And that old Anton did; he sewed his own clothes and repaired his shoes. And when finally he went to bed, yes, he always kept his nightcap on, and drew it a little further down over his face, but hen usually he soon pulled it up to enable him to see if his light was properly extinguished. He felt about it and pressed down the wick, then turned on the other side and lay down again. But often when he had done so he had the thought, “I wonder if every coal in the little fire pan was really burned out; one little spark may be left; it could make the fire burn anew and cause trouble.” And then he invariably got out of bed, crept down the stepladder – it could not be called a staircase – and yet when he got to the fire pan there was never a single spark to be seen, and so he could go back to bed, feeling relieved. But he frequently got only half way back and then began to wonder if he had drawn the iron bolt of the door and if the shutters were fastened; yes, then his skinny legs had to carry him down the steps again. He shivered and his teeth chattered when he crawled back into bed, for one often feels the cold more on going from it into a warm place. He always drew the blanket tighter and the nightcap closer over his eyes and then turned his thoughts away from the trade and troubles of the day, but this was not always pleasant. For then old memories came and drew their curtains around him, and memories sometimes have sharp needles in them that pierce us until we cry “Oh!” – they pierce the flesh and burn and bring tears to our eyes!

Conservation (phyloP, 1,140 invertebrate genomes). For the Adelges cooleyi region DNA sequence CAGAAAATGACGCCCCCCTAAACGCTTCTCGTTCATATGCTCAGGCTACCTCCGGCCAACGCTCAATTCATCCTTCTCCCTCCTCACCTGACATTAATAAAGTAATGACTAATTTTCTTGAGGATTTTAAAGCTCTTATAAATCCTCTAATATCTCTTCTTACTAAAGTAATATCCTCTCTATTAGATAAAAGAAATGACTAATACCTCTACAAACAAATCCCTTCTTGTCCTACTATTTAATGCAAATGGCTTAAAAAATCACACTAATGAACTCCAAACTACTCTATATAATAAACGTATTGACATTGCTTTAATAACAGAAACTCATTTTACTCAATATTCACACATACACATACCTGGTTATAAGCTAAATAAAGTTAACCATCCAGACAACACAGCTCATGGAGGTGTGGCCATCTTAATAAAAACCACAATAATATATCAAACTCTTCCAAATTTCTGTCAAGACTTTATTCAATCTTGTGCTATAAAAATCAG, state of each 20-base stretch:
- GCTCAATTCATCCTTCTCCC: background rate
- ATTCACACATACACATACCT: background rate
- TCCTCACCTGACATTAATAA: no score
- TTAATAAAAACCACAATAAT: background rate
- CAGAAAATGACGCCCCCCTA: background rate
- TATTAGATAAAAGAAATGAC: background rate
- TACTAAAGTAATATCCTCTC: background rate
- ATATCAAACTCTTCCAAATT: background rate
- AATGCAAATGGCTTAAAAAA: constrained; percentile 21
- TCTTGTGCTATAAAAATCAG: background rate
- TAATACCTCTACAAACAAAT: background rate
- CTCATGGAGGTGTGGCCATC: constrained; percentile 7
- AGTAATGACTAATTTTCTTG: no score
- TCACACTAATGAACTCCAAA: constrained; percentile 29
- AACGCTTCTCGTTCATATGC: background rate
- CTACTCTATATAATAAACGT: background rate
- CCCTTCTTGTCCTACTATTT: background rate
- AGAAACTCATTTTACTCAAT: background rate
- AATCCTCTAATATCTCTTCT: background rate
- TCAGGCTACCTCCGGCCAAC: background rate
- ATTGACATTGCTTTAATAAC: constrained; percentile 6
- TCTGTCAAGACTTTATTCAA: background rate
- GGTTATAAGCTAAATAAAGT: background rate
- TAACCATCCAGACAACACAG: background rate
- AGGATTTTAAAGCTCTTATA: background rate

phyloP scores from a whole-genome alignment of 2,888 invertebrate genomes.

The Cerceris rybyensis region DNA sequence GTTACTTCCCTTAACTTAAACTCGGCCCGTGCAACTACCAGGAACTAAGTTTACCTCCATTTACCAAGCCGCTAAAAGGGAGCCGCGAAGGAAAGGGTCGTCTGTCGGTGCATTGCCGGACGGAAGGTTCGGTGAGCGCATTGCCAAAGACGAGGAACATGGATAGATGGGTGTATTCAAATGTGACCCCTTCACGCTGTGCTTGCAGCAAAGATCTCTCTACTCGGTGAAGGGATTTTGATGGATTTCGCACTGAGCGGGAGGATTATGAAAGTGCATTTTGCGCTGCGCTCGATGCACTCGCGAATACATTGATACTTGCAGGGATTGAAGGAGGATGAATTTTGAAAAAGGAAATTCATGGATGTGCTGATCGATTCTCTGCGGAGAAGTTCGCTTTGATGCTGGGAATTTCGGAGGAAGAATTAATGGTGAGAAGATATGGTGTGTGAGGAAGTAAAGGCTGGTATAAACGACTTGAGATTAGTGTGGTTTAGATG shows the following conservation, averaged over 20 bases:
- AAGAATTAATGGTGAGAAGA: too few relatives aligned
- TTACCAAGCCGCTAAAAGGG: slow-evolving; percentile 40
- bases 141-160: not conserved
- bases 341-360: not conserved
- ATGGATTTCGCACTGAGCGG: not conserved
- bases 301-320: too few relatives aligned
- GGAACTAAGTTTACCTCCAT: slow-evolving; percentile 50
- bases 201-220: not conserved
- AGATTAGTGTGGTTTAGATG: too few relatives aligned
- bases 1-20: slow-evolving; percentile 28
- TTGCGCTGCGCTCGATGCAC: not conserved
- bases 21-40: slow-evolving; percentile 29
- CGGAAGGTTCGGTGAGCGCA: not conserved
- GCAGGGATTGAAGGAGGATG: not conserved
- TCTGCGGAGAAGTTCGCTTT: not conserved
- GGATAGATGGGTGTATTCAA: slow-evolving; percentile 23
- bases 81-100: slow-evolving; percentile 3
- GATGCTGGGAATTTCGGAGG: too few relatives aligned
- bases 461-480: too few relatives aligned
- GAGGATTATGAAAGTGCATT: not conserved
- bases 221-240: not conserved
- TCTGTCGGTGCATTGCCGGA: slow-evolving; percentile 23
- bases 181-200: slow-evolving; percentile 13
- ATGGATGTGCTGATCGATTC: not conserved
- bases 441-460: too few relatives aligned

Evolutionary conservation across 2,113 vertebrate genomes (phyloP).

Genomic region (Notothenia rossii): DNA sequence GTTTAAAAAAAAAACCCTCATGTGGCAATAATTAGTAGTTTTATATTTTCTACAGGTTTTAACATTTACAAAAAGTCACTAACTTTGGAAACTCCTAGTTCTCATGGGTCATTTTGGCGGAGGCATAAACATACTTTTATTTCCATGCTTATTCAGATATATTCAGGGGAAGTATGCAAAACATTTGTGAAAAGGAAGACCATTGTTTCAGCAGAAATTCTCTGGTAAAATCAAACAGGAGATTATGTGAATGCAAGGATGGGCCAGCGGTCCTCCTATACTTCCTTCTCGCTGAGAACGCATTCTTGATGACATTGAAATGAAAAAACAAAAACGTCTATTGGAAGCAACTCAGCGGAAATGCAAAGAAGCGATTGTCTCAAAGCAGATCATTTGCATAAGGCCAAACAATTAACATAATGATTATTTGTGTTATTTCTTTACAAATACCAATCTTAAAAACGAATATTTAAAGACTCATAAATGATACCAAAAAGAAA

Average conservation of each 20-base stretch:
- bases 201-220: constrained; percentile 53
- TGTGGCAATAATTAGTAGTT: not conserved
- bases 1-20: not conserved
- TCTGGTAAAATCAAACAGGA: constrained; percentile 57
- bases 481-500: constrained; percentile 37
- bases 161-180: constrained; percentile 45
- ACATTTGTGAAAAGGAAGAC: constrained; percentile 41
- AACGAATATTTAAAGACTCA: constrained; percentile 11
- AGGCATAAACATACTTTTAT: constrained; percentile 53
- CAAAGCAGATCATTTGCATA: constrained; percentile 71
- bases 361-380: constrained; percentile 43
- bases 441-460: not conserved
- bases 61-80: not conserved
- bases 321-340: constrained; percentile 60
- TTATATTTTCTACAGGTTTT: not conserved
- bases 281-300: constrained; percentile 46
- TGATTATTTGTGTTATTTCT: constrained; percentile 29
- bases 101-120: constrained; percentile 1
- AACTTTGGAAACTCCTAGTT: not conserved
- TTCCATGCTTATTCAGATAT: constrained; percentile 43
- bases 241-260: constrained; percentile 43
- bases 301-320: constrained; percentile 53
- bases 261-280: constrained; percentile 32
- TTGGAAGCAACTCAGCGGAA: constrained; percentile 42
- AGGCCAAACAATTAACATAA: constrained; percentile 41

And so it was with old Anton; often hot tears, like the brightest pearls, came to his eyes and rolled down across the blanket or onto the floor; it was as if one of his heartstrings had broken; they seemed to smolder and then blaze forth in flames, illuminating pictures of his life that never faded from his heart. He always dried his eyes with his nightcap, wiping away the tears and pictures, though the source of these was still within him, deep in his heart. Whenever these pictures appeared before him, they didn’t follow one another in the order of the actual happenings; the most painful ones came the oftenest, but the happier ones came quite frequently too, though these cast the deepest shadows.
“How beautiful the beech woods of Denmark are!” people often said. But far more beautiful to old Anton were the beech woods near Wartburg; mightier and more venerable than any Danish trees were the old oaks up by the proud, stately castle, where the ivy crept over the hard blocks of stone; the scent of the apple blossoms there was sweeter than any fragrance in the land of Denmark. He could remember it all very vividly.